The articles of incorporation filing costs $54 in Utah. You can submit applications online, by mail, fax, or in person. Turnaround runs 1-2 business days for online applications versus 1-2 weeks for mailed submissions.

Drafting Corporate Bylaws

While not required, bylaws provide critical corporate ground rules. Your bylaws should outline organizational hierarchies, voting procedures, board member responsibilities, and shareholder rights.

Rather than starting from scratch, many new corporations use pre-made bylaw templates. These cover common topics like finances, meetings, records maintenance, amendments protocols, and more. You can then customize bylaws to suit your business needs. Some incorporation services also include complimentary templates.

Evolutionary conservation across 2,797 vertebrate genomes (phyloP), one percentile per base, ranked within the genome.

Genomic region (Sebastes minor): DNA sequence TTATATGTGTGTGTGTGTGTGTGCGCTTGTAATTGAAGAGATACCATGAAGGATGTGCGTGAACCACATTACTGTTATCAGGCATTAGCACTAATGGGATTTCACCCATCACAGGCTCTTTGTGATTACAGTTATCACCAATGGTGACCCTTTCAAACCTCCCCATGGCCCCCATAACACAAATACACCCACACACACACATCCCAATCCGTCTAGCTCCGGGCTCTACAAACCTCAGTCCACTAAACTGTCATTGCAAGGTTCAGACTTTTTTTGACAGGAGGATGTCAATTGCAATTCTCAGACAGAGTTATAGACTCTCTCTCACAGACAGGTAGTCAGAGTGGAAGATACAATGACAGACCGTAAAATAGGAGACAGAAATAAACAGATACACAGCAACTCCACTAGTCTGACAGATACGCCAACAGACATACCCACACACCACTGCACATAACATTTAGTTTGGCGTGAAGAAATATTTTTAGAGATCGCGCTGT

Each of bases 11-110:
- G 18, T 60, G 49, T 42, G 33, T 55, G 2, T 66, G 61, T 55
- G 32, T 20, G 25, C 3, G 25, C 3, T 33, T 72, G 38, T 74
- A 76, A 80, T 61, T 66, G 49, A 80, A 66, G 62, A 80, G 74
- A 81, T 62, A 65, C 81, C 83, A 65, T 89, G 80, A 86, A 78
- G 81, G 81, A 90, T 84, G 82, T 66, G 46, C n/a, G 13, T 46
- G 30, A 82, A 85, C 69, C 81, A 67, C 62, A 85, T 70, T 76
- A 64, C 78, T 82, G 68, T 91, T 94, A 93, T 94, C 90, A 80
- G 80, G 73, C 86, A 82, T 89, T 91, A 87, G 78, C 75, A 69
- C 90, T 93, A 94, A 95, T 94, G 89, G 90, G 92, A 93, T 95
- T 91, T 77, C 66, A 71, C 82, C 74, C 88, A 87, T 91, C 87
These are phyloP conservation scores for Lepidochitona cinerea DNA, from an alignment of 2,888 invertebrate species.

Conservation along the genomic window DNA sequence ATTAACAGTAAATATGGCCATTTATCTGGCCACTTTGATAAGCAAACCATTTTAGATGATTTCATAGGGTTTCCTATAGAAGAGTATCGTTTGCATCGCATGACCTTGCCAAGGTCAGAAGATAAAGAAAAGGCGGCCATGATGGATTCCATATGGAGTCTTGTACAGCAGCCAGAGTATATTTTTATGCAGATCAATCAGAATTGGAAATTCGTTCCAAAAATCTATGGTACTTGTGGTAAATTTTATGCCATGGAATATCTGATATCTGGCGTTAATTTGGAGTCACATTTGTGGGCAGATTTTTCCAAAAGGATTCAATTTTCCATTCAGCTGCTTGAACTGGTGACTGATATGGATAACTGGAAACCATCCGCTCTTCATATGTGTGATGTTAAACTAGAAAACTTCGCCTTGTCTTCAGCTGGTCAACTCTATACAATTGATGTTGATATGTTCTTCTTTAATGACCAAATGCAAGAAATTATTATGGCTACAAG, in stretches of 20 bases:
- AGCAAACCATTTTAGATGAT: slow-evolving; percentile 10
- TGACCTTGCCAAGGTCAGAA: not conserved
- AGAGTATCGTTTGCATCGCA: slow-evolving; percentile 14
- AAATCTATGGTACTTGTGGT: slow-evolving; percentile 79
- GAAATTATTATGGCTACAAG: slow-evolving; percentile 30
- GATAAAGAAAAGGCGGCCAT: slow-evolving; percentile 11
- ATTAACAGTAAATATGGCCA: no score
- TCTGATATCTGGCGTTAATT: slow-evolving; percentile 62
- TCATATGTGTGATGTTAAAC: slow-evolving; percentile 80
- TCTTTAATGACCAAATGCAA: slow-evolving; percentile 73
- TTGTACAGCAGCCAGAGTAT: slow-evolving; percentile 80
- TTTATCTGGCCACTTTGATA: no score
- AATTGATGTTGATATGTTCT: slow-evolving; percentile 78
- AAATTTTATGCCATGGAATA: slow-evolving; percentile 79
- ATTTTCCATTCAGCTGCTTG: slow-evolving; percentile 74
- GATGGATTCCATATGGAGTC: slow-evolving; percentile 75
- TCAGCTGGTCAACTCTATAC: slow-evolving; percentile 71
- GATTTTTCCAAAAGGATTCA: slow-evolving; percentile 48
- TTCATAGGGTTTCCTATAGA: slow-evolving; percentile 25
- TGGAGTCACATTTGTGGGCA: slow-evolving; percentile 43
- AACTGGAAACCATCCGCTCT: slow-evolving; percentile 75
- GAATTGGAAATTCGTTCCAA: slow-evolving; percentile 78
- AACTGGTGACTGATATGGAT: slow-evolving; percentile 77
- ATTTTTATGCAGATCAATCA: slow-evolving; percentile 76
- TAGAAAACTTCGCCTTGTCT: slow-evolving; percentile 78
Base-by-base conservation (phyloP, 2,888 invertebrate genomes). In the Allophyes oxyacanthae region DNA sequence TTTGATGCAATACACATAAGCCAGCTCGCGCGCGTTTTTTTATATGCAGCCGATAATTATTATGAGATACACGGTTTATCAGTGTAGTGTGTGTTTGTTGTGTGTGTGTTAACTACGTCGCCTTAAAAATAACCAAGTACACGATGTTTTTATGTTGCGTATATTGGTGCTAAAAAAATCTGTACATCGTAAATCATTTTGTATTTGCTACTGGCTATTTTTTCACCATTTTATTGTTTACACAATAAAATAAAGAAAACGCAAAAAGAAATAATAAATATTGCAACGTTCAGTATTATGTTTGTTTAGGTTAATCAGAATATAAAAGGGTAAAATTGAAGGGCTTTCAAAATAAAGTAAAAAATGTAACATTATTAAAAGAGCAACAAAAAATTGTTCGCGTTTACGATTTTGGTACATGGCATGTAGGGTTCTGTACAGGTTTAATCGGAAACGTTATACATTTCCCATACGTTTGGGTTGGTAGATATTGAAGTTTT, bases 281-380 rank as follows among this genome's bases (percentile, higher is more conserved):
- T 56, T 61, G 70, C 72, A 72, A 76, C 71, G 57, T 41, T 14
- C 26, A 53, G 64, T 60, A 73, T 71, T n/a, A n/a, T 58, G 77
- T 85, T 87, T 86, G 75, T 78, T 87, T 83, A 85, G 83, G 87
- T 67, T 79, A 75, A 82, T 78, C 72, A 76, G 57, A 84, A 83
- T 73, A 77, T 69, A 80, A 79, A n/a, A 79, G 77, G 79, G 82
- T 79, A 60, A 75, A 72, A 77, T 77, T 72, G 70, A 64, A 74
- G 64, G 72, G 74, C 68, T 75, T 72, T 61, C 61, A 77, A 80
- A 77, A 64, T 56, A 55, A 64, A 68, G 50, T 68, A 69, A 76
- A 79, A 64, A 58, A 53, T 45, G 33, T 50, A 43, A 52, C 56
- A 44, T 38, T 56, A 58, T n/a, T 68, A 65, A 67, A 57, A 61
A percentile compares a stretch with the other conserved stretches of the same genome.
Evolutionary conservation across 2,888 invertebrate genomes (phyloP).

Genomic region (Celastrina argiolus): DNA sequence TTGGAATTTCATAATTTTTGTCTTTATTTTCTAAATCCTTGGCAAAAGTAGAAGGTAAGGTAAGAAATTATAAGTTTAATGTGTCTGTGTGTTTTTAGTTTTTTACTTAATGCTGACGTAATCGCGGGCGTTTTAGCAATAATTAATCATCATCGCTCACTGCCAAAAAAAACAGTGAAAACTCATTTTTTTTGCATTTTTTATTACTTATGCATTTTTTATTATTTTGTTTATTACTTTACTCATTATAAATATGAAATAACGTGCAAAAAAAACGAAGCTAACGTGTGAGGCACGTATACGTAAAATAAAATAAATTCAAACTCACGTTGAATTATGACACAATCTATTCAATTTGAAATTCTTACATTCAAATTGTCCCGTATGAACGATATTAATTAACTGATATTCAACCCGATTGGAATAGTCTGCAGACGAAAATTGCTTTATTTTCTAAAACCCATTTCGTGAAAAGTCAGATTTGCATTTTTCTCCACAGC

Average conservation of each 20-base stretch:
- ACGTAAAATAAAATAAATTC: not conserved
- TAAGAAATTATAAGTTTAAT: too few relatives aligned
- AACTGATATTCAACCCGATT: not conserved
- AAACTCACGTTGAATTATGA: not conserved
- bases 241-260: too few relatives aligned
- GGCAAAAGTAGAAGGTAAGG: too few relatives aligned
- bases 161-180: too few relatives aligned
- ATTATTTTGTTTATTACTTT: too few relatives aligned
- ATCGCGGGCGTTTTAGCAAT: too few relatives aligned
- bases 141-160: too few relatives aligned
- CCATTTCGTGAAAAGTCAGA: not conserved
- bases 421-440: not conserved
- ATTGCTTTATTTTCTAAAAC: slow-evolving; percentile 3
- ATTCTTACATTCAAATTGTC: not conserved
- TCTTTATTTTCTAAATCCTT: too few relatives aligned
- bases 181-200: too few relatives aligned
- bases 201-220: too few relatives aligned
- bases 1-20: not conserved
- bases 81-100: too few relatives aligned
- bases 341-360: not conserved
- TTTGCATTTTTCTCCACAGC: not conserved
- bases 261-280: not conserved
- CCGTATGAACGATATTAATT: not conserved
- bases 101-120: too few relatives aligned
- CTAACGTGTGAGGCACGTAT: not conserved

Additional steps may include appointing company directors, issuing stock certificates, holding an introductory board meeting, and taking meeting minutes.

Obtaining Your EIN

You'll need an Employer Identification Number (EIN) to open business bank accounts and file taxes. An EIN functions like a social security number for your company. Applying takes minutes through the IRS website and immediately provides your EIN. If preferred, you can also submit applications by fax, mail, or phone.

Utah State Business Registration

The Utah State Tax Commission consolidates its many business registrations into one form – the TC-69. Once submitted, you've completed all necessary registrations for income taxes, payroll taxes, sales and use taxes, and more. For most new corporations, you can simply file this single TC-69 document rather than various forms across agencies.

Electing S Corporation Status